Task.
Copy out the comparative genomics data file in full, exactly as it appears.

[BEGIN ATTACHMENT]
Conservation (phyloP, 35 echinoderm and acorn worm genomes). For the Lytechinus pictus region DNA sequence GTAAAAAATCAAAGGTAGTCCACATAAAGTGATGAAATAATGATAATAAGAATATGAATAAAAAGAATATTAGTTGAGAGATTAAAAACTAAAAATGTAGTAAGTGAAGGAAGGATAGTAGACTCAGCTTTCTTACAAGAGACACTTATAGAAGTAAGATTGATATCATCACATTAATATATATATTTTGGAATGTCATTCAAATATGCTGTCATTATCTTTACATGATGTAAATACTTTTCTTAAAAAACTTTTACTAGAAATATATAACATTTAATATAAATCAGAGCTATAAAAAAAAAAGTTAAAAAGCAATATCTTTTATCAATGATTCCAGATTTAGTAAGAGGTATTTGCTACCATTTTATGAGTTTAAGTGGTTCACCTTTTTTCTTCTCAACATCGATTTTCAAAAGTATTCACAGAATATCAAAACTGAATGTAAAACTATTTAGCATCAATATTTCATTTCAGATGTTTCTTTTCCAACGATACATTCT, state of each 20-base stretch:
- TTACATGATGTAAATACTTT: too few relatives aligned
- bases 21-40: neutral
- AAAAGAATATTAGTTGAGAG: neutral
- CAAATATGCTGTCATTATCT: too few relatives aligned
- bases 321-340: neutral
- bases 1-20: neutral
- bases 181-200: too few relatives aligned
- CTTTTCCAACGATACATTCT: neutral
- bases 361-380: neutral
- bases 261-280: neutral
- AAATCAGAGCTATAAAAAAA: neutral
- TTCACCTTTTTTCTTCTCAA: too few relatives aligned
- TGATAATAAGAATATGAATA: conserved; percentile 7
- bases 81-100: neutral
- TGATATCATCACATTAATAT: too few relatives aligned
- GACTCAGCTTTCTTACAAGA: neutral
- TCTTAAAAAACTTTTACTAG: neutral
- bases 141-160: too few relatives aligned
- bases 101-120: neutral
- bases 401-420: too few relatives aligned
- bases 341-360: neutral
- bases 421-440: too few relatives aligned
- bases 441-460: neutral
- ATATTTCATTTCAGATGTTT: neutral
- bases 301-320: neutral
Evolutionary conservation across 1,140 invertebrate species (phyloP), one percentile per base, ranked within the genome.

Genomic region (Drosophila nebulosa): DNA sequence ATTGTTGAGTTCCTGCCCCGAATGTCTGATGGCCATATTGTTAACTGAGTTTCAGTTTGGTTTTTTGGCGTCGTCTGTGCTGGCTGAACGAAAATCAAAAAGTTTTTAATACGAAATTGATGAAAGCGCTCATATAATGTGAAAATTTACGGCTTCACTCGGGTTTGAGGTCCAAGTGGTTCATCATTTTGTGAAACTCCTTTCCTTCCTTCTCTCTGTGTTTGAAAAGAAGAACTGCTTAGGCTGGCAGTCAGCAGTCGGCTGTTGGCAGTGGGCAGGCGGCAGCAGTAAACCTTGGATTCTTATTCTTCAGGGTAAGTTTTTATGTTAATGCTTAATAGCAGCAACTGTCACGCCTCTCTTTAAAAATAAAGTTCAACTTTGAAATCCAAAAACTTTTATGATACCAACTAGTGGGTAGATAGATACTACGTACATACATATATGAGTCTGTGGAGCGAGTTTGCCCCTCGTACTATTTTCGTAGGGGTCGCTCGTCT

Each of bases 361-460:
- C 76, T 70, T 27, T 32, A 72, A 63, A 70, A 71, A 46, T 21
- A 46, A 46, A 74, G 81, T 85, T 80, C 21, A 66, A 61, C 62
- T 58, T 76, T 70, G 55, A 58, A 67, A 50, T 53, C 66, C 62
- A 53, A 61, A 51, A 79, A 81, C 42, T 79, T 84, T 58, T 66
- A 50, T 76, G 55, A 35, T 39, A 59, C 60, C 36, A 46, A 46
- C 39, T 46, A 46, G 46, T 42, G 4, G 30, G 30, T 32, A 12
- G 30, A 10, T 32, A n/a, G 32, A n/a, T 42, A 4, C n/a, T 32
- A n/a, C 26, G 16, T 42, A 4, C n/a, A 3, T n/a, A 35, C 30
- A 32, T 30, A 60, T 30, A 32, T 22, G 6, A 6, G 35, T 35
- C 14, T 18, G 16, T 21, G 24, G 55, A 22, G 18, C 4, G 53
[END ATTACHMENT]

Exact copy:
Conservation (phyloP, 35 echinoderm and acorn worm genomes). For the Lytechinus pictus region DNA sequence GTAAAAAATCAAAGGTAGTCCACATAAAGTGATGAAATAATGATAATAAGAATATGAATAAAAAGAATATTAGTTGAGAGATTAAAAACTAAAAATGTAGTAAGTGAAGGAAGGATAGTAGACTCAGCTTTCTTACAAGAGACACTTATAGAAGTAAGATTGATATCATCACATTAATATATATATTTTGGAATGTCATTCAAATATGCTGTCATTATCTTTACATGATGTAAATACTTTTCTTAAAAAACTTTTACTAGAAATATATAACATTTAATATAAATCAGAGCTATAAAAAAAAAAGTTAAAAAGCAATATCTTTTATCAATGATTCCAGATTTAGTAAGAGGTATTTGCTACCATTTTATGAGTTTAAGTGGTTCACCTTTTTTCTTCTCAACATCGATTTTCAAAAGTATTCACAGAATATCAAAACTGAATGTAAAACTATTTAGCATCAATATTTCATTTCAGATGTTTCTTTTCCAACGATACATTCT, state of each 20-base stretch:
- TTACATGATGTAAATACTTT: too few relatives aligned
- bases 21-40: neutral
- AAAAGAATATTAGTTGAGAG: neutral
- CAAATATGCTGTCATTATCT: too few relatives aligned
- bases 321-340: neutral
- bases 1-20: neutral
- bases 181-200: too few relatives aligned
- CTTTTCCAACGATACATTCT: neutral
- bases 361-380: neutral
- bases 261-280: neutral
- AAATCAGAGCTATAAAAAAA: neutral
- TTCACCTTTTTTCTTCTCAA: too few relatives aligned
- TGATAATAAGAATATGAATA: conserved; percentile 7
- bases 81-100: neutral
- TGATATCATCACATTAATAT: too few relatives aligned
- GACTCAGCTTTCTTACAAGA: neutral
- TCTTAAAAAACTTTTACTAG: neutral
- bases 141-160: too few relatives aligned
- bases 101-120: neutral
- bases 401-420: too few relatives aligned
- bases 341-360: neutral
- bases 421-440: too few relatives aligned
- bases 441-460: neutral
- ATATTTCATTTCAGATGTTT: neutral
- bases 301-320: neutral
Evolutionary conservation across 1,140 invertebrate species (phyloP), one percentile per base, ranked within the genome.

Genomic region (Drosophila nebulosa): DNA sequence ATTGTTGAGTTCCTGCCCCGAATGTCTGATGGCCATATTGTTAACTGAGTTTCAGTTTGGTTTTTTGGCGTCGTCTGTGCTGGCTGAACGAAAATCAAAAAGTTTTTAATACGAAATTGATGAAAGCGCTCATATAATGTGAAAATTTACGGCTTCACTCGGGTTTGAGGTCCAAGTGGTTCATCATTTTGTGAAACTCCTTTCCTTCCTTCTCTCTGTGTTTGAAAAGAAGAACTGCTTAGGCTGGCAGTCAGCAGTCGGCTGTTGGCAGTGGGCAGGCGGCAGCAGTAAACCTTGGATTCTTATTCTTCAGGGTAAGTTTTTATGTTAATGCTTAATAGCAGCAACTGTCACGCCTCTCTTTAAAAATAAAGTTCAACTTTGAAATCCAAAAACTTTTATGATACCAACTAGTGGGTAGATAGATACTACGTACATACATATATGAGTCTGTGGAGCGAGTTTGCCCCTCGTACTATTTTCGTAGGGGTCGCTCGTCT

Each of bases 361-460:
- C 76, T 70, T 27, T 32, A 72, A 63, A 70, A 71, A 46, T 21
- A 46, A 46, A 74, G 81, T 85, T 80, C 21, A 66, A 61, C 62
- T 58, T 76, T 70, G 55, A 58, A 67, A 50, T 53, C 66, C 62
- A 53, A 61, A 51, A 79, A 81, C 42, T 79, T 84, T 58, T 66
- A 50, T 76, G 55, A 35, T 39, A 59, C 60, C 36, A 46, A 46
- C 39, T 46, A 46, G 46, T 42, G 4, G 30, G 30, T 32, A 12
- G 30, A 10, T 32, A n/a, G 32, A n/a, T 42, A 4, C n/a, T 32
- A n/a, C 26, G 16, T 42, A 4, C n/a, A 3, T n/a, A 35, C 30
- A 32, T 30, A 60, T 30, A 32, T 22, G 6, A 6, G 35, T 35
- C 14, T 18, G 16, T 21, G 24, G 55, A 22, G 18, C 4, G 53